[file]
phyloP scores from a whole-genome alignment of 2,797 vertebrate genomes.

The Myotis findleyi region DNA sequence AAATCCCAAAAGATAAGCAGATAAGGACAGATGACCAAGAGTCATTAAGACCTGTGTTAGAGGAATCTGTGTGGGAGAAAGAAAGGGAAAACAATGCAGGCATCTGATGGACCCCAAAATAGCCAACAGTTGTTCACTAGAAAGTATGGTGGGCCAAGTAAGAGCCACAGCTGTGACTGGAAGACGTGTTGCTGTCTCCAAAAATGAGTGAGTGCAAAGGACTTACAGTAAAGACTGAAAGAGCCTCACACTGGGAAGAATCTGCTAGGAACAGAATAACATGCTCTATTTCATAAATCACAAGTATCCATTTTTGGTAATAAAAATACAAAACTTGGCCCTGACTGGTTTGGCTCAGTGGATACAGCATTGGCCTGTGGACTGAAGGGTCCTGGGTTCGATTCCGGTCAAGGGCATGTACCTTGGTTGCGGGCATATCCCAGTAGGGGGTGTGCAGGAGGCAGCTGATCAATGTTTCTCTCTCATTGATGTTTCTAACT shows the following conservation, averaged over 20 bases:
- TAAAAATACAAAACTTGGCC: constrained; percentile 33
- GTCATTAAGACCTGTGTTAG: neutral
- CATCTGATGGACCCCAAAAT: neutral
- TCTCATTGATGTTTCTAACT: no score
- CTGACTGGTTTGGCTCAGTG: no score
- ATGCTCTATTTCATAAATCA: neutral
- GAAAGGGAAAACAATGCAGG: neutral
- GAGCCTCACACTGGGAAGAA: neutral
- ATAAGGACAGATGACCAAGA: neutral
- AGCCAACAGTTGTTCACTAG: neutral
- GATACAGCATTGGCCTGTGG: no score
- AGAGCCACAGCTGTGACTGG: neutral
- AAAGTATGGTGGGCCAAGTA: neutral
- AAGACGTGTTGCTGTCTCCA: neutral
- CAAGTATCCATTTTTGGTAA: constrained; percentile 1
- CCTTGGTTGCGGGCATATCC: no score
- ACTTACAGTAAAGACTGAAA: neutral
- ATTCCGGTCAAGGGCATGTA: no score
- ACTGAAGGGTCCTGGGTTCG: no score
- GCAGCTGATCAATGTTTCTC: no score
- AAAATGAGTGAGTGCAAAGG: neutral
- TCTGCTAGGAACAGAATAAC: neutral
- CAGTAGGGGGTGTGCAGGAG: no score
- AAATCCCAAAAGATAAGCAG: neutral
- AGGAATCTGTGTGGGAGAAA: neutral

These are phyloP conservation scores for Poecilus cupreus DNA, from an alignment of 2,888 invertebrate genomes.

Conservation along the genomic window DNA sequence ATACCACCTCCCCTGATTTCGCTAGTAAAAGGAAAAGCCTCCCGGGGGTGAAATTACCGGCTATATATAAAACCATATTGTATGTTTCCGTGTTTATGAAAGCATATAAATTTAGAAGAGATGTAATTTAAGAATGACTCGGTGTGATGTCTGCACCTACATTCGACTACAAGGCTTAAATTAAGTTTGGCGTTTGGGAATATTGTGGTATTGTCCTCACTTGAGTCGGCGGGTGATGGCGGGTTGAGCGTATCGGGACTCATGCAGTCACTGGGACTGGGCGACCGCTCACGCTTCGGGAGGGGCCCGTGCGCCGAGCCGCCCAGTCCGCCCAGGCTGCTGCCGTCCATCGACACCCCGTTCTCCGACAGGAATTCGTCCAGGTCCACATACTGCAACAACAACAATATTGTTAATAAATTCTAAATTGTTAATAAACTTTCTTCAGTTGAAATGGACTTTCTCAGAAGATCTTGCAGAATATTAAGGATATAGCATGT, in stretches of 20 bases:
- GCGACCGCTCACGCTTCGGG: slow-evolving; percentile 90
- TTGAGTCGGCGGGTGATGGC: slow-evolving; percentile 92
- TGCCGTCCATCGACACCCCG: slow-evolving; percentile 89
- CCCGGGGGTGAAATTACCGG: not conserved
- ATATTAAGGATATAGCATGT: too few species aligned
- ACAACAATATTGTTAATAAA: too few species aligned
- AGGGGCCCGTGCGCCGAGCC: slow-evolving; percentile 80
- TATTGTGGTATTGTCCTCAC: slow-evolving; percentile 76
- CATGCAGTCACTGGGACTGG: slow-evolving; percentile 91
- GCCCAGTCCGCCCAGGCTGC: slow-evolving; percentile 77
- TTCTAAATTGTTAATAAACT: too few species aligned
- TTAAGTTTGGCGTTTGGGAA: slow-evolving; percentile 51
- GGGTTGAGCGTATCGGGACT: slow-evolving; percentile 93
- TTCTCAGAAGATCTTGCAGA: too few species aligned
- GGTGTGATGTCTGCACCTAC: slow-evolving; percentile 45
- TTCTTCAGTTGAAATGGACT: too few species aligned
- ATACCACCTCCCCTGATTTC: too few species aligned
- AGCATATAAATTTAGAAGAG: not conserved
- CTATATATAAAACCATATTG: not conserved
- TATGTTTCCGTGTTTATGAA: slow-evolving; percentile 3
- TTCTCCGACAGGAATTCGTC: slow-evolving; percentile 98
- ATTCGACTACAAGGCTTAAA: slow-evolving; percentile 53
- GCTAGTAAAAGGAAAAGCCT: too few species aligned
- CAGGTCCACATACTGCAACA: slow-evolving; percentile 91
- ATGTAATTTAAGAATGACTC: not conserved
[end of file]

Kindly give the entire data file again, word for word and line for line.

phyloP scores from a whole-genome alignment of 2,797 vertebrate genomes.

The Myotis findleyi region DNA sequence AAATCCCAAAAGATAAGCAGATAAGGACAGATGACCAAGAGTCATTAAGACCTGTGTTAGAGGAATCTGTGTGGGAGAAAGAAAGGGAAAACAATGCAGGCATCTGATGGACCCCAAAATAGCCAACAGTTGTTCACTAGAAAGTATGGTGGGCCAAGTAAGAGCCACAGCTGTGACTGGAAGACGTGTTGCTGTCTCCAAAAATGAGTGAGTGCAAAGGACTTACAGTAAAGACTGAAAGAGCCTCACACTGGGAAGAATCTGCTAGGAACAGAATAACATGCTCTATTTCATAAATCACAAGTATCCATTTTTGGTAATAAAAATACAAAACTTGGCCCTGACTGGTTTGGCTCAGTGGATACAGCATTGGCCTGTGGACTGAAGGGTCCTGGGTTCGATTCCGGTCAAGGGCATGTACCTTGGTTGCGGGCATATCCCAGTAGGGGGTGTGCAGGAGGCAGCTGATCAATGTTTCTCTCTCATTGATGTTTCTAACT shows the following conservation, averaged over 20 bases:
- TAAAAATACAAAACTTGGCC: constrained; percentile 33
- GTCATTAAGACCTGTGTTAG: neutral
- CATCTGATGGACCCCAAAAT: neutral
- TCTCATTGATGTTTCTAACT: no score
- CTGACTGGTTTGGCTCAGTG: no score
- ATGCTCTATTTCATAAATCA: neutral
- GAAAGGGAAAACAATGCAGG: neutral
- GAGCCTCACACTGGGAAGAA: neutral
- ATAAGGACAGATGACCAAGA: neutral
- AGCCAACAGTTGTTCACTAG: neutral
- GATACAGCATTGGCCTGTGG: no score
- AGAGCCACAGCTGTGACTGG: neutral
- AAAGTATGGTGGGCCAAGTA: neutral
- AAGACGTGTTGCTGTCTCCA: neutral
- CAAGTATCCATTTTTGGTAA: constrained; percentile 1
- CCTTGGTTGCGGGCATATCC: no score
- ACTTACAGTAAAGACTGAAA: neutral
- ATTCCGGTCAAGGGCATGTA: no score
- ACTGAAGGGTCCTGGGTTCG: no score
- GCAGCTGATCAATGTTTCTC: no score
- AAAATGAGTGAGTGCAAAGG: neutral
- TCTGCTAGGAACAGAATAAC: neutral
- CAGTAGGGGGTGTGCAGGAG: no score
- AAATCCCAAAAGATAAGCAG: neutral
- AGGAATCTGTGTGGGAGAAA: neutral

These are phyloP conservation scores for Poecilus cupreus DNA, from an alignment of 2,888 invertebrate genomes.

Conservation along the genomic window DNA sequence ATACCACCTCCCCTGATTTCGCTAGTAAAAGGAAAAGCCTCCCGGGGGTGAAATTACCGGCTATATATAAAACCATATTGTATGTTTCCGTGTTTATGAAAGCATATAAATTTAGAAGAGATGTAATTTAAGAATGACTCGGTGTGATGTCTGCACCTACATTCGACTACAAGGCTTAAATTAAGTTTGGCGTTTGGGAATATTGTGGTATTGTCCTCACTTGAGTCGGCGGGTGATGGCGGGTTGAGCGTATCGGGACTCATGCAGTCACTGGGACTGGGCGACCGCTCACGCTTCGGGAGGGGCCCGTGCGCCGAGCCGCCCAGTCCGCCCAGGCTGCTGCCGTCCATCGACACCCCGTTCTCCGACAGGAATTCGTCCAGGTCCACATACTGCAACAACAACAATATTGTTAATAAATTCTAAATTGTTAATAAACTTTCTTCAGTTGAAATGGACTTTCTCAGAAGATCTTGCAGAATATTAAGGATATAGCATGT, in stretches of 20 bases:
- GCGACCGCTCACGCTTCGGG: slow-evolving; percentile 90
- TTGAGTCGGCGGGTGATGGC: slow-evolving; percentile 92
- TGCCGTCCATCGACACCCCG: slow-evolving; percentile 89
- CCCGGGGGTGAAATTACCGG: not conserved
- ATATTAAGGATATAGCATGT: too few species aligned
- ACAACAATATTGTTAATAAA: too few species aligned
- AGGGGCCCGTGCGCCGAGCC: slow-evolving; percentile 80
- TATTGTGGTATTGTCCTCAC: slow-evolving; percentile 76
- CATGCAGTCACTGGGACTGG: slow-evolving; percentile 91
- GCCCAGTCCGCCCAGGCTGC: slow-evolving; percentile 77
- TTCTAAATTGTTAATAAACT: too few species aligned
- TTAAGTTTGGCGTTTGGGAA: slow-evolving; percentile 51
- GGGTTGAGCGTATCGGGACT: slow-evolving; percentile 93
- TTCTCAGAAGATCTTGCAGA: too few species aligned
- GGTGTGATGTCTGCACCTAC: slow-evolving; percentile 45
- TTCTTCAGTTGAAATGGACT: too few species aligned
- ATACCACCTCCCCTGATTTC: too few species aligned
- AGCATATAAATTTAGAAGAG: not conserved
- CTATATATAAAACCATATTG: not conserved
- TATGTTTCCGTGTTTATGAA: slow-evolving; percentile 3
- TTCTCCGACAGGAATTCGTC: slow-evolving; percentile 98
- ATTCGACTACAAGGCTTAAA: slow-evolving; percentile 53
- GCTAGTAAAAGGAAAAGCCT: too few species aligned
- CAGGTCCACATACTGCAACA: slow-evolving; percentile 91
- ATGTAATTTAAGAATGACTC: not conserved